The experts agreed that trade shows and events are still an important marketing strategy; you just may need to rethink your approach. The data also shows that webinar attendance is up. This makes sense since participants can attend from their desk. Just something to think about.
Marketing to the federal government is different from marketing to any other industry. Often government marketers must take the nuggets they can from B2B marketing conferences or resources, then figure out how to make them fit with the realities of marketing to the government.
That is, unless they attend the GAIN conference, a two-day event focused entirely on the government marketing community. The GAIN 2016 conference is Sept. 22 and 23 at the National Conference Center in Leesburg, Va., timed to arm government marketers with actionable intelligence as they begin their 2017 strategic marketing planning.
Who should attend? Anyone who works in marketing for a large, medium or small company, OEM or solutions provider. Attendees will leave GAIN 2016 with knowledge and insights to enhance and accelerate 2017 government marketing planning.
This collaborative and informative conference will focus on the hot topics facing all government marketers. Attendance is limited to government marketing professionals only (there are vendor sponsors, but the sessions are just for you). Three key benefits of attending GAIN are:
- Government-marketing rookies and pros alike will expand marketing skillsets via the carefully crafted training workshops that speak to marketers at all phases of their career.
- The agenda is full of leading-edge thinking on how to better connect with government customers and engage sales teams to achieve the goals of measurable ROI on marketing campaigns.
- GMarkU Ambassadors, all of whom are former federal CIOs and IT, will share their experiences of where government decision-makers go to obtain IT knowledge when procuring vendor products, solutions or services.
Attendees will also have ample opportunity to interact and network with peers in government marketing.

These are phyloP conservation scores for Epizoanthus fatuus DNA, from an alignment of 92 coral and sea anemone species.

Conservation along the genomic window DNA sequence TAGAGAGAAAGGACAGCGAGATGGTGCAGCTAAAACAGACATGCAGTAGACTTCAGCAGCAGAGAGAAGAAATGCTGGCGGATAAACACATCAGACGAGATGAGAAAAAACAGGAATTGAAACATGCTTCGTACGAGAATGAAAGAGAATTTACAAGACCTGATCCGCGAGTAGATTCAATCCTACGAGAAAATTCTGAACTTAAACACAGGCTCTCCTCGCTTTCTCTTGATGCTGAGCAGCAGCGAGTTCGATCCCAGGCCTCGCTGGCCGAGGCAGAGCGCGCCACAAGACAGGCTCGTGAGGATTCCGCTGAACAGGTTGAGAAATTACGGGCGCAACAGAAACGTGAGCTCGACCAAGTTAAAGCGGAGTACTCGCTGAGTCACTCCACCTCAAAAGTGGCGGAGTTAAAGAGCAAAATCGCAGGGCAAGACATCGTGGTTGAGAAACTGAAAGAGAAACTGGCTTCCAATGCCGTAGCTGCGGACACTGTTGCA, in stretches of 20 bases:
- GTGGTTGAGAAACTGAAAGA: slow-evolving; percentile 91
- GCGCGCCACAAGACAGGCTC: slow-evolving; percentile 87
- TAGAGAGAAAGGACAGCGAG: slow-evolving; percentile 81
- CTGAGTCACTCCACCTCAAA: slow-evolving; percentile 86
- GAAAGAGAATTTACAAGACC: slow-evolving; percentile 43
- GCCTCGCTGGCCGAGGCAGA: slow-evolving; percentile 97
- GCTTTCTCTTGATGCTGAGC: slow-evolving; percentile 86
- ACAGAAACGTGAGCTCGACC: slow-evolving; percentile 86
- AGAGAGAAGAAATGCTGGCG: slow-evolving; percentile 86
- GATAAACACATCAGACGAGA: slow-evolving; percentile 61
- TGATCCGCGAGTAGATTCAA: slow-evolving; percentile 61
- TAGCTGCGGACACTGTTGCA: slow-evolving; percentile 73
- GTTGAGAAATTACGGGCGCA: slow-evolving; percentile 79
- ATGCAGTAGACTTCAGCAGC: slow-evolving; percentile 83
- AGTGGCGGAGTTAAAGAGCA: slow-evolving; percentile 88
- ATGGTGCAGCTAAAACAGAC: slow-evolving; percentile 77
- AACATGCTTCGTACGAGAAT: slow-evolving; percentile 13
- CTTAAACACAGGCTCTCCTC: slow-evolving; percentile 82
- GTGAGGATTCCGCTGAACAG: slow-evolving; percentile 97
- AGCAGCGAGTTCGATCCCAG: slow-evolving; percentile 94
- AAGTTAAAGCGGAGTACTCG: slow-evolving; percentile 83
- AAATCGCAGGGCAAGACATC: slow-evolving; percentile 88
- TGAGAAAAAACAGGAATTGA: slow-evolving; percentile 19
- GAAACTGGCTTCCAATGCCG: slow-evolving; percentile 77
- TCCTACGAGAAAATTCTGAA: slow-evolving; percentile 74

Sound good? For more information please contact Lou Anne Brossman at 703-408-4311, email email@example.com or click here to register.
Market Connections is a proud sponsor of GAIN 2016. We look forward to seeing you next week.
One of the key ingredients in winning proposal recompetes is making sure your customers are satisfied with the work you’re doing. A customer satisfaction program provides those insights.
Customer satisfaction research often reveals new insights to your customers’ goals and needs that can help you better position your company for recompetes. It also will identify areas where your firm is falling short of customer needs. In fact, we have never conducted one of these studies that didn’t reveal something senior management had not known.
From your customer’s point of view, taking the time to implement a customer satisfaction program sends a powerful signal of your commitment to their wellbeing. At the same time, you are raising their expectations that any issues they may have identified will be addressed. Many of our customers wonder how to use the research results to address those issues. We recommend five steps to take once you have the research results in hand:
- Study and understand the results. A good market research firm will not leave its client with a bunch of meaningless numbers but will help interpret the study findings and the implications the results have for the client. Ask questions. Make sure you completely understand what the data is telling you.
- Establish priorities. Choose the top issues to address immediately. We recommend starting with no more than four so that you can focus your full attention on them. Once they are resolved, add more. Our customers find that even addressing the top issue leads to happier customers.
- Develop process improvement plans. This will spearhead progress. Once you have selected the areas that most need improvement, assign people to own the process. This ensures forward movement.
- Execute process improvement plans.
- Measure and monitor improvement efforts. Establish quarterly meetings with the management team to report on and review progress.
We cannot stress enough how important it is to make sure you have internal champions within your firm to maintain and promote a process of continuous quality improvement. Taking to heart this culture of improvement can yield impressive benefits in satisfaction and customer loyalty.